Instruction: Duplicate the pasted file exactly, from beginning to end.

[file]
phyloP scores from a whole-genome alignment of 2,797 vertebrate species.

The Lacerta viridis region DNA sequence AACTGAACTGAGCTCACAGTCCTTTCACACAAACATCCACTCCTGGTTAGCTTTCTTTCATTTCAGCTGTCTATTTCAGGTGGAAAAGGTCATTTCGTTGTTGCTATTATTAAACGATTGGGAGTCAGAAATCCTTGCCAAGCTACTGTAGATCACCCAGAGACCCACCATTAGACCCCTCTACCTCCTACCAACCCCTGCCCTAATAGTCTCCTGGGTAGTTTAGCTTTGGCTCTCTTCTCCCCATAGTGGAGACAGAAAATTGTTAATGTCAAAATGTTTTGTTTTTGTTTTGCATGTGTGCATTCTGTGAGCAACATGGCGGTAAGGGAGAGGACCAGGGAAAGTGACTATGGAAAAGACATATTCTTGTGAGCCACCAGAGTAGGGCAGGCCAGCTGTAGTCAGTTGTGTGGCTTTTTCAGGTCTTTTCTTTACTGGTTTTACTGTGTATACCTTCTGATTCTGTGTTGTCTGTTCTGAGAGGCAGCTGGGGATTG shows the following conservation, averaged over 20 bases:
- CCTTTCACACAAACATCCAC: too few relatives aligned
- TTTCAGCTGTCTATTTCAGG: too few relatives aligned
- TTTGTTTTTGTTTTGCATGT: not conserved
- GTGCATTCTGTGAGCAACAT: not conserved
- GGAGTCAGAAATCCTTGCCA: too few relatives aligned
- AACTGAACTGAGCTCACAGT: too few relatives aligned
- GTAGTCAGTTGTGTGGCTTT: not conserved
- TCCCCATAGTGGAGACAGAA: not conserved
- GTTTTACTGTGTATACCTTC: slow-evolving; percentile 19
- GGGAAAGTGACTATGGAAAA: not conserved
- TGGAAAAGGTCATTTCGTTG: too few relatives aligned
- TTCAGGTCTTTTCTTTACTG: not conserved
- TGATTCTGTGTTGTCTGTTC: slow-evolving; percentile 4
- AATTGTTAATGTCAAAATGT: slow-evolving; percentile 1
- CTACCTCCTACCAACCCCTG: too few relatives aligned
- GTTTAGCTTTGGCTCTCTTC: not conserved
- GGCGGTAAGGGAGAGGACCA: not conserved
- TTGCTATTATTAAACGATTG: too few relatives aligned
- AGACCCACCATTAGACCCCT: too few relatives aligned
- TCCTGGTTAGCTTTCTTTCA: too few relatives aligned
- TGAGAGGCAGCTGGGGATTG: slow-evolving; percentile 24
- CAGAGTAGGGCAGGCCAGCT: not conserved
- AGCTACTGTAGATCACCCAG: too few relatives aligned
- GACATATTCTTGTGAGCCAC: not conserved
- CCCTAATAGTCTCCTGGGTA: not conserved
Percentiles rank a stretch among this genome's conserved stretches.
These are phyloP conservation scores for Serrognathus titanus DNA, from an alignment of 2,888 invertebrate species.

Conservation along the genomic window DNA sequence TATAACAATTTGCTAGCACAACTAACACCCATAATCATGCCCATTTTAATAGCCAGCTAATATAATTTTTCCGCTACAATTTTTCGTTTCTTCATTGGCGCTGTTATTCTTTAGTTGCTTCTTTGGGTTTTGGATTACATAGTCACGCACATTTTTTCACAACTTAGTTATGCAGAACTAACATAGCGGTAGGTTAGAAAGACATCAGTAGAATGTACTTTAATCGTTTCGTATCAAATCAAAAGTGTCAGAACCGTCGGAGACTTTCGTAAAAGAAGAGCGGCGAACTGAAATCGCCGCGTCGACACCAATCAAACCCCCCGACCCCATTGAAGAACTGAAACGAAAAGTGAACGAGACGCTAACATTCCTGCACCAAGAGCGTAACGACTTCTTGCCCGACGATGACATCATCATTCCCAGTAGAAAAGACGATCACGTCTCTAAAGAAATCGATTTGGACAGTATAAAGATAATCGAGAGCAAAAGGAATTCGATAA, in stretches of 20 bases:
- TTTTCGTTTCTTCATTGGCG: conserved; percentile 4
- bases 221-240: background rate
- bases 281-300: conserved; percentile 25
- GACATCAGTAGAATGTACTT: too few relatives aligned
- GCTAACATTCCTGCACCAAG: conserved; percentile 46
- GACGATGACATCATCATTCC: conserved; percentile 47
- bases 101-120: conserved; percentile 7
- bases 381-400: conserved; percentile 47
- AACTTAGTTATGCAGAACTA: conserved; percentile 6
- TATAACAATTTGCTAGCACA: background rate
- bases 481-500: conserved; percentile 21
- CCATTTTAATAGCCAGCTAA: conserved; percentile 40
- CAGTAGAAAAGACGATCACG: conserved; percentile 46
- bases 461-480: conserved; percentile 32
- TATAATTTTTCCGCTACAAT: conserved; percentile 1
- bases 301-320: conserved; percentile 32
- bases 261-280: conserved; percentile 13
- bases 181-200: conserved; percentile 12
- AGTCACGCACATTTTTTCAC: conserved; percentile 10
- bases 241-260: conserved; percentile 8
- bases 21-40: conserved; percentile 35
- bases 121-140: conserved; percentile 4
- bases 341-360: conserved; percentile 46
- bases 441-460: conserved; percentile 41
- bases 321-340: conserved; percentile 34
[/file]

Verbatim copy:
phyloP scores from a whole-genome alignment of 2,797 vertebrate species.

The Lacerta viridis region DNA sequence AACTGAACTGAGCTCACAGTCCTTTCACACAAACATCCACTCCTGGTTAGCTTTCTTTCATTTCAGCTGTCTATTTCAGGTGGAAAAGGTCATTTCGTTGTTGCTATTATTAAACGATTGGGAGTCAGAAATCCTTGCCAAGCTACTGTAGATCACCCAGAGACCCACCATTAGACCCCTCTACCTCCTACCAACCCCTGCCCTAATAGTCTCCTGGGTAGTTTAGCTTTGGCTCTCTTCTCCCCATAGTGGAGACAGAAAATTGTTAATGTCAAAATGTTTTGTTTTTGTTTTGCATGTGTGCATTCTGTGAGCAACATGGCGGTAAGGGAGAGGACCAGGGAAAGTGACTATGGAAAAGACATATTCTTGTGAGCCACCAGAGTAGGGCAGGCCAGCTGTAGTCAGTTGTGTGGCTTTTTCAGGTCTTTTCTTTACTGGTTTTACTGTGTATACCTTCTGATTCTGTGTTGTCTGTTCTGAGAGGCAGCTGGGGATTG shows the following conservation, averaged over 20 bases:
- CCTTTCACACAAACATCCAC: too few relatives aligned
- TTTCAGCTGTCTATTTCAGG: too few relatives aligned
- TTTGTTTTTGTTTTGCATGT: not conserved
- GTGCATTCTGTGAGCAACAT: not conserved
- GGAGTCAGAAATCCTTGCCA: too few relatives aligned
- AACTGAACTGAGCTCACAGT: too few relatives aligned
- GTAGTCAGTTGTGTGGCTTT: not conserved
- TCCCCATAGTGGAGACAGAA: not conserved
- GTTTTACTGTGTATACCTTC: slow-evolving; percentile 19
- GGGAAAGTGACTATGGAAAA: not conserved
- TGGAAAAGGTCATTTCGTTG: too few relatives aligned
- TTCAGGTCTTTTCTTTACTG: not conserved
- TGATTCTGTGTTGTCTGTTC: slow-evolving; percentile 4
- AATTGTTAATGTCAAAATGT: slow-evolving; percentile 1
- CTACCTCCTACCAACCCCTG: too few relatives aligned
- GTTTAGCTTTGGCTCTCTTC: not conserved
- GGCGGTAAGGGAGAGGACCA: not conserved
- TTGCTATTATTAAACGATTG: too few relatives aligned
- AGACCCACCATTAGACCCCT: too few relatives aligned
- TCCTGGTTAGCTTTCTTTCA: too few relatives aligned
- TGAGAGGCAGCTGGGGATTG: slow-evolving; percentile 24
- CAGAGTAGGGCAGGCCAGCT: not conserved
- AGCTACTGTAGATCACCCAG: too few relatives aligned
- GACATATTCTTGTGAGCCAC: not conserved
- CCCTAATAGTCTCCTGGGTA: not conserved
Percentiles rank a stretch among this genome's conserved stretches.
These are phyloP conservation scores for Serrognathus titanus DNA, from an alignment of 2,888 invertebrate species.

Conservation along the genomic window DNA sequence TATAACAATTTGCTAGCACAACTAACACCCATAATCATGCCCATTTTAATAGCCAGCTAATATAATTTTTCCGCTACAATTTTTCGTTTCTTCATTGGCGCTGTTATTCTTTAGTTGCTTCTTTGGGTTTTGGATTACATAGTCACGCACATTTTTTCACAACTTAGTTATGCAGAACTAACATAGCGGTAGGTTAGAAAGACATCAGTAGAATGTACTTTAATCGTTTCGTATCAAATCAAAAGTGTCAGAACCGTCGGAGACTTTCGTAAAAGAAGAGCGGCGAACTGAAATCGCCGCGTCGACACCAATCAAACCCCCCGACCCCATTGAAGAACTGAAACGAAAAGTGAACGAGACGCTAACATTCCTGCACCAAGAGCGTAACGACTTCTTGCCCGACGATGACATCATCATTCCCAGTAGAAAAGACGATCACGTCTCTAAAGAAATCGATTTGGACAGTATAAAGATAATCGAGAGCAAAAGGAATTCGATAA, in stretches of 20 bases:
- TTTTCGTTTCTTCATTGGCG: conserved; percentile 4
- bases 221-240: background rate
- bases 281-300: conserved; percentile 25
- GACATCAGTAGAATGTACTT: too few relatives aligned
- GCTAACATTCCTGCACCAAG: conserved; percentile 46
- GACGATGACATCATCATTCC: conserved; percentile 47
- bases 101-120: conserved; percentile 7
- bases 381-400: conserved; percentile 47
- AACTTAGTTATGCAGAACTA: conserved; percentile 6
- TATAACAATTTGCTAGCACA: background rate
- bases 481-500: conserved; percentile 21
- CCATTTTAATAGCCAGCTAA: conserved; percentile 40
- CAGTAGAAAAGACGATCACG: conserved; percentile 46
- bases 461-480: conserved; percentile 32
- TATAATTTTTCCGCTACAAT: conserved; percentile 1
- bases 301-320: conserved; percentile 32
- bases 261-280: conserved; percentile 13
- bases 181-200: conserved; percentile 12
- AGTCACGCACATTTTTTCAC: conserved; percentile 10
- bases 241-260: conserved; percentile 8
- bases 21-40: conserved; percentile 35
- bases 121-140: conserved; percentile 4
- bases 341-360: conserved; percentile 46
- bases 441-460: conserved; percentile 41
- bases 321-340: conserved; percentile 34